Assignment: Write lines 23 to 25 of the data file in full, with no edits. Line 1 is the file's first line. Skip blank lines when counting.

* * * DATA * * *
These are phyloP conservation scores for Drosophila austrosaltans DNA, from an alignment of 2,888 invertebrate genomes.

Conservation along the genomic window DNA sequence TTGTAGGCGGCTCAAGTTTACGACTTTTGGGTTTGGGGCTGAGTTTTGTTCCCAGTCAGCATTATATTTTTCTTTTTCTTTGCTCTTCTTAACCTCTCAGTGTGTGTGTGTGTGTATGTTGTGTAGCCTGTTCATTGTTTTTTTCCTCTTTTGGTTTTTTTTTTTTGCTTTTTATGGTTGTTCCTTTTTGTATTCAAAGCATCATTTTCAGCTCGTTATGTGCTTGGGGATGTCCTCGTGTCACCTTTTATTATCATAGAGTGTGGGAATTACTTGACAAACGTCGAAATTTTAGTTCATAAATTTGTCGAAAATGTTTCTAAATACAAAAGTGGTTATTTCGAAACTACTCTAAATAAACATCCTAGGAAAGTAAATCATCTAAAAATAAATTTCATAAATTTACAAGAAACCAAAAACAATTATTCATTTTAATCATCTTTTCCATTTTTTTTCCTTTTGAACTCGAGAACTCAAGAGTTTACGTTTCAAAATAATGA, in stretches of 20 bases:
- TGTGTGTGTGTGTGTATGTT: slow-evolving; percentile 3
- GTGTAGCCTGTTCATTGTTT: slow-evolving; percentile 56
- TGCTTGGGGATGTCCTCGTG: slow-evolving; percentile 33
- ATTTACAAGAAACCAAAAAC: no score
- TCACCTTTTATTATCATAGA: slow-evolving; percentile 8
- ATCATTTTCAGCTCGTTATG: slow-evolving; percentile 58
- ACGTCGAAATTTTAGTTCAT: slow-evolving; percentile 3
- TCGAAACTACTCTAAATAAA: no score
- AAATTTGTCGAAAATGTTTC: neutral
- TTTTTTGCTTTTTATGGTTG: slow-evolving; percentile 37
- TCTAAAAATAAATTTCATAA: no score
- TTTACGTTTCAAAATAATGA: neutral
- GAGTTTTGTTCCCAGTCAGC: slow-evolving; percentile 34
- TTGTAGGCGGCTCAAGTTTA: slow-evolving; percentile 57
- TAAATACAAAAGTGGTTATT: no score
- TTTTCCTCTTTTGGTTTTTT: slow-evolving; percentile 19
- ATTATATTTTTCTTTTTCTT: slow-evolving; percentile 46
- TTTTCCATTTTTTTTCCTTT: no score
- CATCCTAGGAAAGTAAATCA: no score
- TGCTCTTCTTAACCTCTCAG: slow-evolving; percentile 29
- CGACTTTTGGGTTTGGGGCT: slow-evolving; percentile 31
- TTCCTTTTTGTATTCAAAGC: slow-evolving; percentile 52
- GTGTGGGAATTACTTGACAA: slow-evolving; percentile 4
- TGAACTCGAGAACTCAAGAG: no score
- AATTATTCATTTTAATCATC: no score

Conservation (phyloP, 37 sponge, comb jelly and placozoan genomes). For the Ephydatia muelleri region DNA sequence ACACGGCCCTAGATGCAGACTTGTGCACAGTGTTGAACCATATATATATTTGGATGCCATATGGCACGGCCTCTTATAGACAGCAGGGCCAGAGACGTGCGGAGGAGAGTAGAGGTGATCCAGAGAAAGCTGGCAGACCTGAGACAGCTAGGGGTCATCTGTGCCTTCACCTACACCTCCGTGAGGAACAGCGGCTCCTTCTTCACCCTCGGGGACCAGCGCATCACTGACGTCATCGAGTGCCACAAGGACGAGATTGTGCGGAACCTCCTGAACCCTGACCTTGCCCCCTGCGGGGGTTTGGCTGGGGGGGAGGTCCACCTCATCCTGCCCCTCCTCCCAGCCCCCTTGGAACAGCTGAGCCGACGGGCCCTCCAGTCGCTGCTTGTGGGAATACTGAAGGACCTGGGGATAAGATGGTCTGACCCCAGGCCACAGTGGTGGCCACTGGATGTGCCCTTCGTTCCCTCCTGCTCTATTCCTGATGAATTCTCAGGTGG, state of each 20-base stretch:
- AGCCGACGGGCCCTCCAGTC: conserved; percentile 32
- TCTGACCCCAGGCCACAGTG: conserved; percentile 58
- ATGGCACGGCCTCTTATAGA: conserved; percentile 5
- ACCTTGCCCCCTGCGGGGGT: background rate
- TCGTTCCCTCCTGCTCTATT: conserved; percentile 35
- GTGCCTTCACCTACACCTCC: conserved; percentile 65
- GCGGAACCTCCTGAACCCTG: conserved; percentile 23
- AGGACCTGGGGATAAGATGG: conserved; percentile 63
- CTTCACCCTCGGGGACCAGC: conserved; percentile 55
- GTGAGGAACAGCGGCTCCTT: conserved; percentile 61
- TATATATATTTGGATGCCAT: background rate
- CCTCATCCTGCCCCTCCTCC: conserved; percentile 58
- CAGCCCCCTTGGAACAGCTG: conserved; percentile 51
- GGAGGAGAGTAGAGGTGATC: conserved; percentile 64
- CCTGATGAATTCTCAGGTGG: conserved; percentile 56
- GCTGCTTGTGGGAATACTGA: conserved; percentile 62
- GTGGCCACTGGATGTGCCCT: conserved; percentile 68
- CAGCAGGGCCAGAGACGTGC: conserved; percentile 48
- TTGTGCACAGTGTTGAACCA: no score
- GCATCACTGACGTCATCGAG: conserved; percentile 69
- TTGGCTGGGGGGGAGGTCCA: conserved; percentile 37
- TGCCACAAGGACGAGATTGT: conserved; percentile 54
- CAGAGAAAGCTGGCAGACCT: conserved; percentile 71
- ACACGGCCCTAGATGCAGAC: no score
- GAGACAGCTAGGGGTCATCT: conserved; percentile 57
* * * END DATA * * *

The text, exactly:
- CGACTTTTGGGTTTGGGGCT: slow-evolving; percentile 31
- TTCCTTTTTGTATTCAAAGC: slow-evolving; percentile 52
- GTGTGGGAATTACTTGACAA: slow-evolving; percentile 4